Why Petite Models Are Gaining Ground at Agencies and on the Runway

Increasing Inclusivity in the Fashion Industry Has Things Looking Up for Petite Models

 

Why is the fashion industry ignoring the petite market despite its massive size? The short answer is: it’s not, but it has a long way to go. In recent years, diversity has become much more important for brands and agencies, and petite models are slowly getting some of that attention starting with people like Chelsea Werner.

Standing at 4’9’’, Chelsea Werner was born to compete. Chelsea, who was diagnosed with Down Syndrome as a baby, is a true powerhouse. She’s someone who will inspire you even on your toughest days. When the Special Olympics gymnastics program was shut down in Northern California, Chelsea started competing against her non-disabled peers in USA Gymnastics, training up to sixteen hours a week when she wasn’t getting the scores she wanted. In 2012 the Special Olympics announced its first National Gymnastics Championships, and given Chelsea’s training over the years with USA Gymnastics, she was ready: she won gold that year, and for three years after. Needless to say, she is flexible, but not just physically - in her career, too. In 2016, she was featured in an ad campaign for H&M then started runway modeling at New York Fashion Week for FTL Moda. Chelsea says that her experience performing and being judged in gymnastics helped her on the catwalk: “I love the spotlight and I’m very comfortable with it.” She recently shot for Aerie’s #AerieReal campaign, and she believes that more brands should shoulder the responsibility for inclusivity. “It’s raising the bar on diversity” Chelsea says, “and I’m really hoping that other brands see that everyone wants to be represented and recognized for their unique beauty.” Now, Chelsea is represented by We Speak, an agency that seeks to create positive change in the fashion world and selects each model for her positive outlook, healthy lifestyle, and unique features. She loves working with We Speak because they “protect and advocate for all their models.”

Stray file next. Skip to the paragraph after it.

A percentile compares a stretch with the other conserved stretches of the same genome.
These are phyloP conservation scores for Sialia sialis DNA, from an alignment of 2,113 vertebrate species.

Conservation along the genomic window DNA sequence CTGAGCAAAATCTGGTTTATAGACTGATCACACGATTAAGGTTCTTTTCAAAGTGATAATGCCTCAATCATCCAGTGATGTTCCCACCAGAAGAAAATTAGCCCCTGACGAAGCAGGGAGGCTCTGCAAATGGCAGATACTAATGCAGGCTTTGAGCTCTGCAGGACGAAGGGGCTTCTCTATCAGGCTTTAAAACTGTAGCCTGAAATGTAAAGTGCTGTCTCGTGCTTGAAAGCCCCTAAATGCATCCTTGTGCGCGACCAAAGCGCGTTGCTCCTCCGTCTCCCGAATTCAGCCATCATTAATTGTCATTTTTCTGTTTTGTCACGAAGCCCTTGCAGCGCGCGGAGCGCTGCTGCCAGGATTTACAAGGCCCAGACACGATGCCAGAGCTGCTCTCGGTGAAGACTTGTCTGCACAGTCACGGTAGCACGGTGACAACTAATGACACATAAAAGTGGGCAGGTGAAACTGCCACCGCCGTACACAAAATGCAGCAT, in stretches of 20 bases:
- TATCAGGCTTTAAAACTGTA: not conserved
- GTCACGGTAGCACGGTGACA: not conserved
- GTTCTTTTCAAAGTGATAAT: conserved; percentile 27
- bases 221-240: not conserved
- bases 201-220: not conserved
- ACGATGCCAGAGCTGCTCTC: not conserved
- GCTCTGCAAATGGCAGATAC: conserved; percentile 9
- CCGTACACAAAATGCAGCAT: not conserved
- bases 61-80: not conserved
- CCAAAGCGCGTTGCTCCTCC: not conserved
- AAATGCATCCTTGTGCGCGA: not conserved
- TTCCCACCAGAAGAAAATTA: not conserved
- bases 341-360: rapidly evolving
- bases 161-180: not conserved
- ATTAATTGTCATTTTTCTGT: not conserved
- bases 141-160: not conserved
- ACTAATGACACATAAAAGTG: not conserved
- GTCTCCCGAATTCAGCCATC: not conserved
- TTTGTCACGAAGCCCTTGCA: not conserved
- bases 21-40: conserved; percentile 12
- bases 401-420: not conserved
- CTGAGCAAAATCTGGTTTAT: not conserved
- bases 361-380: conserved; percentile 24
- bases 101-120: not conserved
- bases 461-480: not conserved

Chelsea Werner

Chelsea Werner

 

Petite models have gained ground through agencies like We Speak that focus on promoting diversity. Although 15% of We Speak’s models are under 5’5’’, founder and CEO Briauna Mariah isn’t interested in labels: “It’s important for We Speak to represent models from all walks of life so we can show that beauty does not fit into a box. We Speak advocates for inclusivity and celebrates what makes us different.” In 2013, Briauna was feeling frustrated by the way she was treated as a model in NYC. “...I decided to take a step back. I wasn’t paid on time or treated the way I deserved to be treated. I kept seeing these recurring issues and wanted to do something about it.” The “something” turned out to be We Speak, an agency with an ambitious vision: “We won’t stop until every woman realizes she’s already beautiful.” Scrolling through We Speak’s models, both beauty and diversity are on full display. Their petite models represent different sizes, abilities and ethnicities, and each has a bio next to her portfolio with a statement about her interests: Gina Sophia is an intersectional feminist attending Sarah Lawrence for international politics and ethnic studies, Jessica Hoppe is the founder of a New York-based blog for fashion forward Latinas called Nueva Yorka, and Iris A is a “business woman of many trades, master of none” who uses a wheelchair due to Cerebral Palsy Diplegia.

 
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We Speak’s Instagram is representative of their commitment to inclusivity